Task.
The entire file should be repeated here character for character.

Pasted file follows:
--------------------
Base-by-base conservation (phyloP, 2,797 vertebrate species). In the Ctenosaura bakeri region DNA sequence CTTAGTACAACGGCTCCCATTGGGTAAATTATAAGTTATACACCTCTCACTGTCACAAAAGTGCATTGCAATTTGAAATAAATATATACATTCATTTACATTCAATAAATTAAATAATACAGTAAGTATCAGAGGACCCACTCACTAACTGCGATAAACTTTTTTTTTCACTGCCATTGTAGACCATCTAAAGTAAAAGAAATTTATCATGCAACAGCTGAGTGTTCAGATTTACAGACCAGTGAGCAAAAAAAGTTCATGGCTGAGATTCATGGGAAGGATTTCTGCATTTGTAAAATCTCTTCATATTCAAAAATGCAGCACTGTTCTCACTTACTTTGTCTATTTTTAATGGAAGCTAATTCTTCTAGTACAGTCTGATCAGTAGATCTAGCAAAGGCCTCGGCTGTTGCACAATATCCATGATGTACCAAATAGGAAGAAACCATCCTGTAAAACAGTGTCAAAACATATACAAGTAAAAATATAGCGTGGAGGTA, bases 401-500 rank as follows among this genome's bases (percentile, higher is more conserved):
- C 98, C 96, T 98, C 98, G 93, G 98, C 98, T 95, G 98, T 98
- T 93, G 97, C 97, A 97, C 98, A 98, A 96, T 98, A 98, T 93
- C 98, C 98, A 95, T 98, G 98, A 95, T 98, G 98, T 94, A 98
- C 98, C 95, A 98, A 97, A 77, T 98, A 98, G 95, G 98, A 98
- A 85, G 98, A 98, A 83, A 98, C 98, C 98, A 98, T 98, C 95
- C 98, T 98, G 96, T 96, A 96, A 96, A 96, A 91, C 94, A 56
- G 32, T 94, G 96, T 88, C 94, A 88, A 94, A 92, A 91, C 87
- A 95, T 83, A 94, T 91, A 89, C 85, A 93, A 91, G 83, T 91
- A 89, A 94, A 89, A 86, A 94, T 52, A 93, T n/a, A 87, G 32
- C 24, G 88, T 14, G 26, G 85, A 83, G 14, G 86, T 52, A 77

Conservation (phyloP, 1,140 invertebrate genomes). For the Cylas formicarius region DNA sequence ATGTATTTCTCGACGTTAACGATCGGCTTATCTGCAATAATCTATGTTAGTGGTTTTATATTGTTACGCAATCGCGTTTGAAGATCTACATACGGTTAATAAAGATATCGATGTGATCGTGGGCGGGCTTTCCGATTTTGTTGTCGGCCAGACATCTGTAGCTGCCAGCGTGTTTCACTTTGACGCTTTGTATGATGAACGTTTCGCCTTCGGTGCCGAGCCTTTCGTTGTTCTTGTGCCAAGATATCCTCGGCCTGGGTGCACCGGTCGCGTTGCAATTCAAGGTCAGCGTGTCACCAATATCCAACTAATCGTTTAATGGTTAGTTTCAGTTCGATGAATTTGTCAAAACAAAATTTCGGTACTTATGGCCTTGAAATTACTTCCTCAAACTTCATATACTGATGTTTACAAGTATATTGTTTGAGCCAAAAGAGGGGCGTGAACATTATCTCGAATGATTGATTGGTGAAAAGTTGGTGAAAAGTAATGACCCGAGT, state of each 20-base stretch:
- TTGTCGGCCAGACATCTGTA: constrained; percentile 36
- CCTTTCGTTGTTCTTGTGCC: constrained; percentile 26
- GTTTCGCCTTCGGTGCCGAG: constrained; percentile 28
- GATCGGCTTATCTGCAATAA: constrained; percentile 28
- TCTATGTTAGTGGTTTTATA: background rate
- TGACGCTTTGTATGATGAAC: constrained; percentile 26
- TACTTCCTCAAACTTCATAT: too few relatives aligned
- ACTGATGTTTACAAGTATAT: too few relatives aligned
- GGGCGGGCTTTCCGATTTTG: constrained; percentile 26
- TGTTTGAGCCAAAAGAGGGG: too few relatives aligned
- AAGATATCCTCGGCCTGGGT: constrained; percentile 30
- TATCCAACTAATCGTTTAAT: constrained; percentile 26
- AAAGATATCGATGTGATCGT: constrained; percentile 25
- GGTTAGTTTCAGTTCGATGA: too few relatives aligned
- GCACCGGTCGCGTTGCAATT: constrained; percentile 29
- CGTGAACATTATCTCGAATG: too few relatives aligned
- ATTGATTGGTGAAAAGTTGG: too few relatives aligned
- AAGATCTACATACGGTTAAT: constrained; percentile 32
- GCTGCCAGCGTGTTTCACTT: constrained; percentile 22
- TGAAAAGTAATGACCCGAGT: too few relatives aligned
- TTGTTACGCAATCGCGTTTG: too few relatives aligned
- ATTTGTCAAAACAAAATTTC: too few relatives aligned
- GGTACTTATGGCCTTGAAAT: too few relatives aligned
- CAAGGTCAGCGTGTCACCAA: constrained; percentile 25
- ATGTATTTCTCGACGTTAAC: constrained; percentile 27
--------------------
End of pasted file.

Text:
Base-by-base conservation (phyloP, 2,797 vertebrate species). In the Ctenosaura bakeri region DNA sequence CTTAGTACAACGGCTCCCATTGGGTAAATTATAAGTTATACACCTCTCACTGTCACAAAAGTGCATTGCAATTTGAAATAAATATATACATTCATTTACATTCAATAAATTAAATAATACAGTAAGTATCAGAGGACCCACTCACTAACTGCGATAAACTTTTTTTTTCACTGCCATTGTAGACCATCTAAAGTAAAAGAAATTTATCATGCAACAGCTGAGTGTTCAGATTTACAGACCAGTGAGCAAAAAAAGTTCATGGCTGAGATTCATGGGAAGGATTTCTGCATTTGTAAAATCTCTTCATATTCAAAAATGCAGCACTGTTCTCACTTACTTTGTCTATTTTTAATGGAAGCTAATTCTTCTAGTACAGTCTGATCAGTAGATCTAGCAAAGGCCTCGGCTGTTGCACAATATCCATGATGTACCAAATAGGAAGAAACCATCCTGTAAAACAGTGTCAAAACATATACAAGTAAAAATATAGCGTGGAGGTA, bases 401-500 rank as follows among this genome's bases (percentile, higher is more conserved):
- C 98, C 96, T 98, C 98, G 93, G 98, C 98, T 95, G 98, T 98
- T 93, G 97, C 97, A 97, C 98, A 98, A 96, T 98, A 98, T 93
- C 98, C 98, A 95, T 98, G 98, A 95, T 98, G 98, T 94, A 98
- C 98, C 95, A 98, A 97, A 77, T 98, A 98, G 95, G 98, A 98
- A 85, G 98, A 98, A 83, A 98, C 98, C 98, A 98, T 98, C 95
- C 98, T 98, G 96, T 96, A 96, A 96, A 96, A 91, C 94, A 56
- G 32, T 94, G 96, T 88, C 94, A 88, A 94, A 92, A 91, C 87
- A 95, T 83, A 94, T 91, A 89, C 85, A 93, A 91, G 83, T 91
- A 89, A 94, A 89, A 86, A 94, T 52, A 93, T n/a, A 87, G 32
- C 24, G 88, T 14, G 26, G 85, A 83, G 14, G 86, T 52, A 77

Conservation (phyloP, 1,140 invertebrate genomes). For the Cylas formicarius region DNA sequence ATGTATTTCTCGACGTTAACGATCGGCTTATCTGCAATAATCTATGTTAGTGGTTTTATATTGTTACGCAATCGCGTTTGAAGATCTACATACGGTTAATAAAGATATCGATGTGATCGTGGGCGGGCTTTCCGATTTTGTTGTCGGCCAGACATCTGTAGCTGCCAGCGTGTTTCACTTTGACGCTTTGTATGATGAACGTTTCGCCTTCGGTGCCGAGCCTTTCGTTGTTCTTGTGCCAAGATATCCTCGGCCTGGGTGCACCGGTCGCGTTGCAATTCAAGGTCAGCGTGTCACCAATATCCAACTAATCGTTTAATGGTTAGTTTCAGTTCGATGAATTTGTCAAAACAAAATTTCGGTACTTATGGCCTTGAAATTACTTCCTCAAACTTCATATACTGATGTTTACAAGTATATTGTTTGAGCCAAAAGAGGGGCGTGAACATTATCTCGAATGATTGATTGGTGAAAAGTTGGTGAAAAGTAATGACCCGAGT, state of each 20-base stretch:
- TTGTCGGCCAGACATCTGTA: constrained; percentile 36
- CCTTTCGTTGTTCTTGTGCC: constrained; percentile 26
- GTTTCGCCTTCGGTGCCGAG: constrained; percentile 28
- GATCGGCTTATCTGCAATAA: constrained; percentile 28
- TCTATGTTAGTGGTTTTATA: background rate
- TGACGCTTTGTATGATGAAC: constrained; percentile 26
- TACTTCCTCAAACTTCATAT: too few relatives aligned
- ACTGATGTTTACAAGTATAT: too few relatives aligned
- GGGCGGGCTTTCCGATTTTG: constrained; percentile 26
- TGTTTGAGCCAAAAGAGGGG: too few relatives aligned
- AAGATATCCTCGGCCTGGGT: constrained; percentile 30
- TATCCAACTAATCGTTTAAT: constrained; percentile 26
- AAAGATATCGATGTGATCGT: constrained; percentile 25
- GGTTAGTTTCAGTTCGATGA: too few relatives aligned
- GCACCGGTCGCGTTGCAATT: constrained; percentile 29
- CGTGAACATTATCTCGAATG: too few relatives aligned
- ATTGATTGGTGAAAAGTTGG: too few relatives aligned
- AAGATCTACATACGGTTAAT: constrained; percentile 32
- GCTGCCAGCGTGTTTCACTT: constrained; percentile 22
- TGAAAAGTAATGACCCGAGT: too few relatives aligned
- TTGTTACGCAATCGCGTTTG: too few relatives aligned
- ATTTGTCAAAACAAAATTTC: too few relatives aligned
- GGTACTTATGGCCTTGAAAT: too few relatives aligned
- CAAGGTCAGCGTGTCACCAA: constrained; percentile 25
- ATGTATTTCTCGACGTTAAC: constrained; percentile 27